TV's 'Rescue Me' donates 9/11 items to Smithsonian

Associated Press
Actor Denis Leary speaks at a news conference at the National Museum of American History in Washington, Thursday, July 14, 2011, to announce the donation of props, including the bunker gear (protective clothing) that Leary wore on the show the show "Rescue Me". (AP Photo/Kevin Wolf)
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Actor Denis Leary speaks at a news conference at the National Museum of American History in Washington, …

WASHINGTON (AP) — Denis Leary donated props, costumes and other objects from his TV series "Rescue Me" to the Smithsonian's National Museum of American History on Thursday because of the show's connection to New York City firefighters after Sept. 11.

Leary's firefighter costume, helmet and tools are the first items included in the museum's entertainment collection relating to 9/11 as the 10th anniversary approaches. The FX firehouse drama is about firefighters dealing with the grief of losing friends and relatives at ground zero.

The show would have been impossible without help from New York firefighters to help the cast create fire scenes, learn their humor and see their work, Leary said.

"The thing that was attractive to me was brave men and what they do," Leary told The Associated Press, recalling how he created the show after his cousin died on duty as a firefighter and how he had admired the firehouse culture that helped them carry on amid tragedy.

Leary also knew firefighters who were at ground zero on Sept. 11. About a year after the attacks, he and co-creator Peter Tolan moved forward with the idea of a firehouse drama.

"Because it was 9/11, it had a real national shadow of grief about it," he said. "Peter and I were both attracted to the idea of having a long shot of repeatedly being able to examine these guys."

The show had its final season premiere Wednesday night. It ends its seven-year run just before the 10th anniversary of the attacks.

Its "tough and gritty portraits" of the lives of firefighters drew the museum's attention, said Dwight Blocker Bowers, curator of the entertainment collections.

"The situations on the show perhaps add a little bit of soothing to the people who lived through 9/11 because the leading character is haunted by memories constantly," he said.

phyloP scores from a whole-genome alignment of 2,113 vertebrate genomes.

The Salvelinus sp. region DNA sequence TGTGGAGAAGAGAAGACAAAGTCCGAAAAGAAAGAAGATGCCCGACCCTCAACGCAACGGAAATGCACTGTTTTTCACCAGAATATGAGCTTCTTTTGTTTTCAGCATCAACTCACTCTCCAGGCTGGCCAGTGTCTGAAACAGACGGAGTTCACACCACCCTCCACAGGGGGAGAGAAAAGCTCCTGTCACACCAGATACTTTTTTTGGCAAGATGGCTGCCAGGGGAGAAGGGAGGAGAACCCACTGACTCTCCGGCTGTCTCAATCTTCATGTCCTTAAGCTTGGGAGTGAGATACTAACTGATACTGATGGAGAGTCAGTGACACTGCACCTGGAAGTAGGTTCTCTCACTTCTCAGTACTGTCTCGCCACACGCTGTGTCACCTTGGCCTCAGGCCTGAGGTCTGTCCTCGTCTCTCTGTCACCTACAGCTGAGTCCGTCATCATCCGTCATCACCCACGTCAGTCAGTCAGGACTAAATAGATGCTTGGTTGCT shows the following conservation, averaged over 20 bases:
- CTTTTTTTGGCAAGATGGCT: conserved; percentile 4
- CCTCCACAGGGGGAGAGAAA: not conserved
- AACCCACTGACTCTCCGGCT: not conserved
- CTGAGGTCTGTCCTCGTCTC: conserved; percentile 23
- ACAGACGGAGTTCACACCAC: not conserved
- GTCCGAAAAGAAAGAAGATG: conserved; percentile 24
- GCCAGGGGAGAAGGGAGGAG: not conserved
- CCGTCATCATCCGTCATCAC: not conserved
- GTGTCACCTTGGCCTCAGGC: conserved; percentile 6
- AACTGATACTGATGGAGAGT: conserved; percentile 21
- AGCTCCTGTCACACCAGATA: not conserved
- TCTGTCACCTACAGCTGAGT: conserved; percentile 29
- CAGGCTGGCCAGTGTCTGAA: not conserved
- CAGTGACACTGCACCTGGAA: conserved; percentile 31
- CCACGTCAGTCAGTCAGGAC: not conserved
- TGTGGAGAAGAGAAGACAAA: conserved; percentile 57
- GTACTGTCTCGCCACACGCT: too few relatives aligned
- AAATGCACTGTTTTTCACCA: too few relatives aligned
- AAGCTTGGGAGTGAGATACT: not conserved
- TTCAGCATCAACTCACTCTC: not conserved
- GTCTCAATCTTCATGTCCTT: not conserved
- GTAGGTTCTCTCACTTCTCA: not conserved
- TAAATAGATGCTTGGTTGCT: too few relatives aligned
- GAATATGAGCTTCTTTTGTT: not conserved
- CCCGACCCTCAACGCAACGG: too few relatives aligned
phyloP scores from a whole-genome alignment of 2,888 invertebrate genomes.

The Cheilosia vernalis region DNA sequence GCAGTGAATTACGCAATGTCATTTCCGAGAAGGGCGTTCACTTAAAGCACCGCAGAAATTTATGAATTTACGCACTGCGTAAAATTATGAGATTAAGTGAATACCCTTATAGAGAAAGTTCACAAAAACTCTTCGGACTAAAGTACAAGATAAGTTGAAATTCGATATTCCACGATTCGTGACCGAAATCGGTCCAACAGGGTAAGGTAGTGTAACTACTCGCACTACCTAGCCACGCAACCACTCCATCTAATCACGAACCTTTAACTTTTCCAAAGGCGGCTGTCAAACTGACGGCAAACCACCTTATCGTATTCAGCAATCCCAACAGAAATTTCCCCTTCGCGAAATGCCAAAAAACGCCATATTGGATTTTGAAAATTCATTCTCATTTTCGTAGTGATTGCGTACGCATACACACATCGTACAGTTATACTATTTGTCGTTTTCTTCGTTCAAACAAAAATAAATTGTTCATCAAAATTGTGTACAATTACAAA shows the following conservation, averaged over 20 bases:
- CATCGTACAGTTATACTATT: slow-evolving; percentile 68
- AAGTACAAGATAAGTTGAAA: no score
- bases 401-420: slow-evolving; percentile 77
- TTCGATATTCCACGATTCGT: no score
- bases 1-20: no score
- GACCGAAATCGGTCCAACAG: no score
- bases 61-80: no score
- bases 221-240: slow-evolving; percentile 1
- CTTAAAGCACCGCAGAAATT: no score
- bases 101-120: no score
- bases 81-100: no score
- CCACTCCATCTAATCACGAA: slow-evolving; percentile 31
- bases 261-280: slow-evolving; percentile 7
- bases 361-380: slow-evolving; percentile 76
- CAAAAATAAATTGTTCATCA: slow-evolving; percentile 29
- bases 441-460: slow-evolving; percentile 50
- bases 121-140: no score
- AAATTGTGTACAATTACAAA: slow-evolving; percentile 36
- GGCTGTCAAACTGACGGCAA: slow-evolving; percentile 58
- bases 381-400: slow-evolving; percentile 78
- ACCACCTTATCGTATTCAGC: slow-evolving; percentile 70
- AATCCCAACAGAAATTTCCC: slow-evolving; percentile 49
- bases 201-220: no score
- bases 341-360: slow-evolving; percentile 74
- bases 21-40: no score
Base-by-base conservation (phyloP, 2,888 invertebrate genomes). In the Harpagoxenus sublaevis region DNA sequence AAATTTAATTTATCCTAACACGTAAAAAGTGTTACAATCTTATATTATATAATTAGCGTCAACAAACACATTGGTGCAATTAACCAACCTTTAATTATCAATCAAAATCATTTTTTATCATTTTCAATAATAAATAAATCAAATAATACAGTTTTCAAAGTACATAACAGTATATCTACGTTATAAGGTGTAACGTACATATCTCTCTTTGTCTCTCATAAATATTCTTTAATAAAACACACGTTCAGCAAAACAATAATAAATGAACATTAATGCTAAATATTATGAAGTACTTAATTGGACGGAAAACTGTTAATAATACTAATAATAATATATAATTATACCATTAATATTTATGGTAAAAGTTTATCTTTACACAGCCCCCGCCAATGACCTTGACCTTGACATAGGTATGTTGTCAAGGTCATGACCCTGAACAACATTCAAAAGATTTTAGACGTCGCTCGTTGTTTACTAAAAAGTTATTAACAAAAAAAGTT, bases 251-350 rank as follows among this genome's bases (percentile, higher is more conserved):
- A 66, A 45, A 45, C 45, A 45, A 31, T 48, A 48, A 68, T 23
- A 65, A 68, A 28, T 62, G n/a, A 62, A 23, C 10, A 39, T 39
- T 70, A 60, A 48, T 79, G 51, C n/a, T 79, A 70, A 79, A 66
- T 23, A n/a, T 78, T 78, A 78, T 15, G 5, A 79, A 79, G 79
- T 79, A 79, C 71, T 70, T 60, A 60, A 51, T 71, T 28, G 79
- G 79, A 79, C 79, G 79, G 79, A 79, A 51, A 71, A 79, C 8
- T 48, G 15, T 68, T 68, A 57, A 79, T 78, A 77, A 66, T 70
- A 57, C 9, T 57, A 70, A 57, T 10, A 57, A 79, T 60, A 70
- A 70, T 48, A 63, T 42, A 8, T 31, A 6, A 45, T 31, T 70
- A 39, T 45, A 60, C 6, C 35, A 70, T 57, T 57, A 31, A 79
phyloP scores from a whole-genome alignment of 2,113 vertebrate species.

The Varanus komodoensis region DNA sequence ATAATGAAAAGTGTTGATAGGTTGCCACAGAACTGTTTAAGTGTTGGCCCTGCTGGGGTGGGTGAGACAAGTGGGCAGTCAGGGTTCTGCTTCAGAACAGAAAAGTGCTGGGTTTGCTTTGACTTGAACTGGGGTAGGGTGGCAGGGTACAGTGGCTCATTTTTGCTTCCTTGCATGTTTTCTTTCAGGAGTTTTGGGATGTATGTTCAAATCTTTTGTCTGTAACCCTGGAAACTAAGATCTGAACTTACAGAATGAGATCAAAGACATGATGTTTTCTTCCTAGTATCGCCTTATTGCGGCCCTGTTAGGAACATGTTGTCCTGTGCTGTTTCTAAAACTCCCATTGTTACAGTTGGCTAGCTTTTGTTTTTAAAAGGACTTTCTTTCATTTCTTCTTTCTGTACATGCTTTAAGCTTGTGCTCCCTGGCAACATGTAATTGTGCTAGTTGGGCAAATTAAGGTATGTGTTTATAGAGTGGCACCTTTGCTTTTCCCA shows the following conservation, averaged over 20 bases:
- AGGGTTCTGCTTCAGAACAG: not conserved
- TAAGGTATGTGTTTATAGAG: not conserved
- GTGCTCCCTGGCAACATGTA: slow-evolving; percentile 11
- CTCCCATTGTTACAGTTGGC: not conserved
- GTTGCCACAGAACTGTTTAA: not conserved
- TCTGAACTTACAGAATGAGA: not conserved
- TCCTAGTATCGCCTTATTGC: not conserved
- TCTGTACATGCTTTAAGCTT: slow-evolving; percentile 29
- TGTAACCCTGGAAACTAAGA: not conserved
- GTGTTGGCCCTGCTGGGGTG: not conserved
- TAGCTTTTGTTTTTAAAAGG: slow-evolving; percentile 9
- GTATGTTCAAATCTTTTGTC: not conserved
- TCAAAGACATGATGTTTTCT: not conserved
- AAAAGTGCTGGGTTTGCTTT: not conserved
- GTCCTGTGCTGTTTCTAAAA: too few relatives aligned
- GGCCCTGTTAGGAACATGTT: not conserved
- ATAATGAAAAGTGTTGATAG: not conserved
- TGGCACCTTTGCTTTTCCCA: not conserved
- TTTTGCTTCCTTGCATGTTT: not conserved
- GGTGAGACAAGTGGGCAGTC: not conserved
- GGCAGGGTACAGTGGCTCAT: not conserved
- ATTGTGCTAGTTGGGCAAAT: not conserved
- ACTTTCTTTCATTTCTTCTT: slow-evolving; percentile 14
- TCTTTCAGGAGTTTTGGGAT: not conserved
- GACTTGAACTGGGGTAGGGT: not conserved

The donation is the first in a series of events at the museum to mark the 10th anniversary of Sept. 11 and examine how it will be remembered and how life has changed.

Curators also have collected more than 350 real Sept. 11 objects from the World Trade Center site, the Pentagon, and the site of the Flight 93 plane crash in Pennsylvania, and some will be shown for the anniversary in September. The museum, which Congress designated as the national repository for 9/11 objects, also is seeking items that are still held as evidence in ongoing FBI cases relating to the Guantanamo Bay prison and others.

There are no immediate plans to display the items from "Rescue Me," though Bowers said he expects the museum will find a space. He said it's an opportunity to examine the impact of Sept. 11 on popular culture and how TV can mirror real concerns in American life, delving into issues of depression and alcoholism.

Tolan, the show's executive producer, said "Rescue Me" won't be the last to examine 9/11.

"I think, if anything, we were a little bit before our time," he said. "Once enough time has passed, and people are able to look at this tragedy and embrace it a little bit more, this will be seen as just a small step in the road to healing and acceptance for an awful day in American history."

Leary said he hopes the show's props and costumes at the museum will be a reminder of the firefighters and "how great these guys are."

"This is one of the few things in my career, my life that impressed my mother when I called and told her," Leary said. "Thank you for allowing me to impress her at least one time."

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